towards athletics in the Greater University.
We said before and affirm again that we believe
the president is right. It seems that the modern
trend in everything from King Edward down to
President Graham is either to be a figurehead
or strong enough to be dictator. So far as at
letics is concerned, President Graham’s business
is to see that it is kept clean and made secondary
to the University’s chief function. Our hat off
to him! More power to him in his effort to do
what others feared to try but should have done
Last Tuesday the editor had a part in the
funeral service of an unusual woman. The big
country church was filled to almost overflowing
with the people of the community and others.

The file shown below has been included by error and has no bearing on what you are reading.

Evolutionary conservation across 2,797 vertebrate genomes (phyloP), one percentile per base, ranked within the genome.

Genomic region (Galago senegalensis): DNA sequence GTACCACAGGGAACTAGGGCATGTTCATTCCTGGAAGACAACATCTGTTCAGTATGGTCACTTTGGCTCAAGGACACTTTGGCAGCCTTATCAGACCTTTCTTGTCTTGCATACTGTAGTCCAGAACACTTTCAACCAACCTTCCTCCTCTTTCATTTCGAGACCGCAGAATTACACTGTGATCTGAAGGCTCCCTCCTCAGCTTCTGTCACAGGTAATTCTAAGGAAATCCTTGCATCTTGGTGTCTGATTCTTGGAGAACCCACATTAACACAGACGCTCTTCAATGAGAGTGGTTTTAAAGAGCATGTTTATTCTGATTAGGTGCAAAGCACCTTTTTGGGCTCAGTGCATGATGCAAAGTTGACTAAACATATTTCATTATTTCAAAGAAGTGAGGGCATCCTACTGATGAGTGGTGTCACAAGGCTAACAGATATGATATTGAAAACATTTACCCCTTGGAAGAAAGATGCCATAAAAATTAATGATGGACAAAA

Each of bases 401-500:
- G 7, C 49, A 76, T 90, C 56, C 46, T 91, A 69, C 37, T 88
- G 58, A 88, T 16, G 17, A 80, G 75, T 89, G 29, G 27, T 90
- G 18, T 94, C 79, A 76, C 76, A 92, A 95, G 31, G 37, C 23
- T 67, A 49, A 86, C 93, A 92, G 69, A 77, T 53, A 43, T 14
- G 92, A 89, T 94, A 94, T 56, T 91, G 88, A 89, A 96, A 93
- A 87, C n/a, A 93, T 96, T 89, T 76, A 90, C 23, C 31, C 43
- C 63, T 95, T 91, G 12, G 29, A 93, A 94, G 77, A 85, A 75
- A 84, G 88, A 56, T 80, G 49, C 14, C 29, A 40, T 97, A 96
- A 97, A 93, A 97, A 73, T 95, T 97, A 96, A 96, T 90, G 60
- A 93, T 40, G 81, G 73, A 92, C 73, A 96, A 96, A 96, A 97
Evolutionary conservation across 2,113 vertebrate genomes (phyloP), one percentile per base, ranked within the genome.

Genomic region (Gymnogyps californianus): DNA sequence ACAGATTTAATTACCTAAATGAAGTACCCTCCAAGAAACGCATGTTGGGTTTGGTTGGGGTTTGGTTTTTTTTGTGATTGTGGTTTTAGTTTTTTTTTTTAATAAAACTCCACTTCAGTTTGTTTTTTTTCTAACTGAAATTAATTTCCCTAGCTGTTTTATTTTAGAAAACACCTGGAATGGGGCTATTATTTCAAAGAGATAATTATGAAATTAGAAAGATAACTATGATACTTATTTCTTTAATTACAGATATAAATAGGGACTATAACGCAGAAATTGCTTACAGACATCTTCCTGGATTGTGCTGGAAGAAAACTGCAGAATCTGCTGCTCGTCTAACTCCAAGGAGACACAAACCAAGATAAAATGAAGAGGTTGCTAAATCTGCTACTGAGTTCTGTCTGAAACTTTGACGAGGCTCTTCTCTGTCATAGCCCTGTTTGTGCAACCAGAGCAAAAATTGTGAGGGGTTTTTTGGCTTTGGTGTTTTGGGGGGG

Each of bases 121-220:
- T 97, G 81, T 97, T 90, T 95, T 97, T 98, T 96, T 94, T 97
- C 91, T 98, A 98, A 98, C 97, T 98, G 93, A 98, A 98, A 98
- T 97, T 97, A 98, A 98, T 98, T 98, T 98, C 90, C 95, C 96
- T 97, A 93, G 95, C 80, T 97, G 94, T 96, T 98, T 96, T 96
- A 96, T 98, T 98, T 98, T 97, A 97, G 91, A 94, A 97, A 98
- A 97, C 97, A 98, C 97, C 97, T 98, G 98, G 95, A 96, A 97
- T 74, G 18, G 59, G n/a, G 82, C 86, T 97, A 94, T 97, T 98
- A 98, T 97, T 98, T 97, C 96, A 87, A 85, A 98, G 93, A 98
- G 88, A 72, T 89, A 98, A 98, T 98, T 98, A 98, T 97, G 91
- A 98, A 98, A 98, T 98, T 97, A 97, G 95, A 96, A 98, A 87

Though of a prominent family well-known, we
do not believe the people were there so much for
that reason as they were because of the charac
ter of the woman herself.
We knew her well in her home, the church
life and the community in general. In her char
acter there was little of deceit or hypocrisy. She
was frank in her views and opinions at home
and abroad. Had she not been a good woman
one who was loved and trusted as Christian, re
marks and criticism of hers might have been
construed as bordering on gossip. Her criti
cisms were made because she loved her friends
and neighbors and desired to help and not hurt
In this day of superficial living, fictitious
culture, deceiving hypocrisy, people need above
all else one who loves humanity and God that
will speak out frankly and fully on many mat
ters. We have far too few like this woman who
looked first of all to her own household and then